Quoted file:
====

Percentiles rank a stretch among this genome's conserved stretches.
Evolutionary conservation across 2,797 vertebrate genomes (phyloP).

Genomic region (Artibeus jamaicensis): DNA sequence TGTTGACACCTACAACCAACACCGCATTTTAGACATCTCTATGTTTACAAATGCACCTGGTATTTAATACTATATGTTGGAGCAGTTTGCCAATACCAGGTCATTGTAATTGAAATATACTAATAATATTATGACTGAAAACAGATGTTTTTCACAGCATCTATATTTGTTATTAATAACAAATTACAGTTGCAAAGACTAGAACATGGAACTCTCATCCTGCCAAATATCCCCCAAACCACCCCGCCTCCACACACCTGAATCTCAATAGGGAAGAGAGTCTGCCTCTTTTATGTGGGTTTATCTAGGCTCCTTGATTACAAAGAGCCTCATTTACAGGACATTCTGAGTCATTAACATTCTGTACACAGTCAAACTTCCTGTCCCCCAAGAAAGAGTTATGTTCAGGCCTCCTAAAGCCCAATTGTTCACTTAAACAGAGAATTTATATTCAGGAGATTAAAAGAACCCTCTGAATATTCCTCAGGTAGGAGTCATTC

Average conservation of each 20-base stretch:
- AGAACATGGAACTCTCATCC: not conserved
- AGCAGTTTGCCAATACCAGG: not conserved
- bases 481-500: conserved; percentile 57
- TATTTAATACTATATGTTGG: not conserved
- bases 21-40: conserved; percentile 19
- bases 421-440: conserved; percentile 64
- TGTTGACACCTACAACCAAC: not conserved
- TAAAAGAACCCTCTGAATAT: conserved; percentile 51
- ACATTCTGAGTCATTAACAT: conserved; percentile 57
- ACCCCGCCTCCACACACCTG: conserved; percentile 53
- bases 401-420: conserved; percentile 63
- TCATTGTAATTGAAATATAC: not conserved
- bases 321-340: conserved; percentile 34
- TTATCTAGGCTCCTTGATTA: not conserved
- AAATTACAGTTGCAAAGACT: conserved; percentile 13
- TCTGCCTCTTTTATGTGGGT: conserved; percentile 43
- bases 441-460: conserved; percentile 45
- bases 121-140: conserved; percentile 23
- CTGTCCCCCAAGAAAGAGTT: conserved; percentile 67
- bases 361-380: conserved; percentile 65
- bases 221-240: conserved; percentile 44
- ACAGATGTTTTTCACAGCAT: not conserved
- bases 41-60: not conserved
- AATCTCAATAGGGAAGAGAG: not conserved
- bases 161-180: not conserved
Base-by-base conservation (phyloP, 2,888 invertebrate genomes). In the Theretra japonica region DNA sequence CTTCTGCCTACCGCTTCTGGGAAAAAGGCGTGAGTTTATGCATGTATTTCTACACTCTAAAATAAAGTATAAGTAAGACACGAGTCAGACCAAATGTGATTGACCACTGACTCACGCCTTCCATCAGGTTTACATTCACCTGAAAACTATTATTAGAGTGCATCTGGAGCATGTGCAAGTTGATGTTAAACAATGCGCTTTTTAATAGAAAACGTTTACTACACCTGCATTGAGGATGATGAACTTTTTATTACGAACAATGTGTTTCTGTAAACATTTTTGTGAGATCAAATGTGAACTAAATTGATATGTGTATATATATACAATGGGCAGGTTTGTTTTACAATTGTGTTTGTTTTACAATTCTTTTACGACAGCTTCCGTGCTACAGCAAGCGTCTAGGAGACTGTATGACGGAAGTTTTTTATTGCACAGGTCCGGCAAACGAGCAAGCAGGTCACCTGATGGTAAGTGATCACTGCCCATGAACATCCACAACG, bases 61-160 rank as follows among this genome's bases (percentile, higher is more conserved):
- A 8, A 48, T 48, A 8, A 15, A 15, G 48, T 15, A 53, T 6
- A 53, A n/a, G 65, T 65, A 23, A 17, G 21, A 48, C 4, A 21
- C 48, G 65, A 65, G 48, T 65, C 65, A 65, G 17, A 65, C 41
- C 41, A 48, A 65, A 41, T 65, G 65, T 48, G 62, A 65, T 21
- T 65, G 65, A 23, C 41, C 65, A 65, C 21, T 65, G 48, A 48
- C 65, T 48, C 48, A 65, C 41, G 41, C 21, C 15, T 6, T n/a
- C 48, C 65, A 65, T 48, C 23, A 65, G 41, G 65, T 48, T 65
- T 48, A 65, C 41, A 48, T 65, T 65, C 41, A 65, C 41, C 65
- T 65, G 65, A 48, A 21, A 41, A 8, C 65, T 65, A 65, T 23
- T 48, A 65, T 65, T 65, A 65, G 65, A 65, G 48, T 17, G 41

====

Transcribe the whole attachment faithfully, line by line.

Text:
Percentiles rank a stretch among this genome's conserved stretches.
Evolutionary conservation across 2,797 vertebrate genomes (phyloP).

Genomic region (Artibeus jamaicensis): DNA sequence TGTTGACACCTACAACCAACACCGCATTTTAGACATCTCTATGTTTACAAATGCACCTGGTATTTAATACTATATGTTGGAGCAGTTTGCCAATACCAGGTCATTGTAATTGAAATATACTAATAATATTATGACTGAAAACAGATGTTTTTCACAGCATCTATATTTGTTATTAATAACAAATTACAGTTGCAAAGACTAGAACATGGAACTCTCATCCTGCCAAATATCCCCCAAACCACCCCGCCTCCACACACCTGAATCTCAATAGGGAAGAGAGTCTGCCTCTTTTATGTGGGTTTATCTAGGCTCCTTGATTACAAAGAGCCTCATTTACAGGACATTCTGAGTCATTAACATTCTGTACACAGTCAAACTTCCTGTCCCCCAAGAAAGAGTTATGTTCAGGCCTCCTAAAGCCCAATTGTTCACTTAAACAGAGAATTTATATTCAGGAGATTAAAAGAACCCTCTGAATATTCCTCAGGTAGGAGTCATTC

Average conservation of each 20-base stretch:
- AGAACATGGAACTCTCATCC: not conserved
- AGCAGTTTGCCAATACCAGG: not conserved
- bases 481-500: conserved; percentile 57
- TATTTAATACTATATGTTGG: not conserved
- bases 21-40: conserved; percentile 19
- bases 421-440: conserved; percentile 64
- TGTTGACACCTACAACCAAC: not conserved
- TAAAAGAACCCTCTGAATAT: conserved; percentile 51
- ACATTCTGAGTCATTAACAT: conserved; percentile 57
- ACCCCGCCTCCACACACCTG: conserved; percentile 53
- bases 401-420: conserved; percentile 63
- TCATTGTAATTGAAATATAC: not conserved
- bases 321-340: conserved; percentile 34
- TTATCTAGGCTCCTTGATTA: not conserved
- AAATTACAGTTGCAAAGACT: conserved; percentile 13
- TCTGCCTCTTTTATGTGGGT: conserved; percentile 43
- bases 441-460: conserved; percentile 45
- bases 121-140: conserved; percentile 23
- CTGTCCCCCAAGAAAGAGTT: conserved; percentile 67
- bases 361-380: conserved; percentile 65
- bases 221-240: conserved; percentile 44
- ACAGATGTTTTTCACAGCAT: not conserved
- bases 41-60: not conserved
- AATCTCAATAGGGAAGAGAG: not conserved
- bases 161-180: not conserved
Base-by-base conservation (phyloP, 2,888 invertebrate genomes). In the Theretra japonica region DNA sequence CTTCTGCCTACCGCTTCTGGGAAAAAGGCGTGAGTTTATGCATGTATTTCTACACTCTAAAATAAAGTATAAGTAAGACACGAGTCAGACCAAATGTGATTGACCACTGACTCACGCCTTCCATCAGGTTTACATTCACCTGAAAACTATTATTAGAGTGCATCTGGAGCATGTGCAAGTTGATGTTAAACAATGCGCTTTTTAATAGAAAACGTTTACTACACCTGCATTGAGGATGATGAACTTTTTATTACGAACAATGTGTTTCTGTAAACATTTTTGTGAGATCAAATGTGAACTAAATTGATATGTGTATATATATACAATGGGCAGGTTTGTTTTACAATTGTGTTTGTTTTACAATTCTTTTACGACAGCTTCCGTGCTACAGCAAGCGTCTAGGAGACTGTATGACGGAAGTTTTTTATTGCACAGGTCCGGCAAACGAGCAAGCAGGTCACCTGATGGTAAGTGATCACTGCCCATGAACATCCACAACG, bases 61-160 rank as follows among this genome's bases (percentile, higher is more conserved):
- A 8, A 48, T 48, A 8, A 15, A 15, G 48, T 15, A 53, T 6
- A 53, A n/a, G 65, T 65, A 23, A 17, G 21, A 48, C 4, A 21
- C 48, G 65, A 65, G 48, T 65, C 65, A 65, G 17, A 65, C 41
- C 41, A 48, A 65, A 41, T 65, G 65, T 48, G 62, A 65, T 21
- T 65, G 65, A 23, C 41, C 65, A 65, C 21, T 65, G 48, A 48
- C 65, T 48, C 48, A 65, C 41, G 41, C 21, C 15, T 6, T n/a
- C 48, C 65, A 65, T 48, C 23, A 65, G 41, G 65, T 48, T 65
- T 48, A 65, C 41, A 48, T 65, T 65, C 41, A 65, C 41, C 65
- T 65, G 65, A 48, A 21, A 41, A 8, C 65, T 65, A 65, T 23
- T 48, A 65, T 65, T 65, A 65, G 65, A 65, G 48, T 17, G 41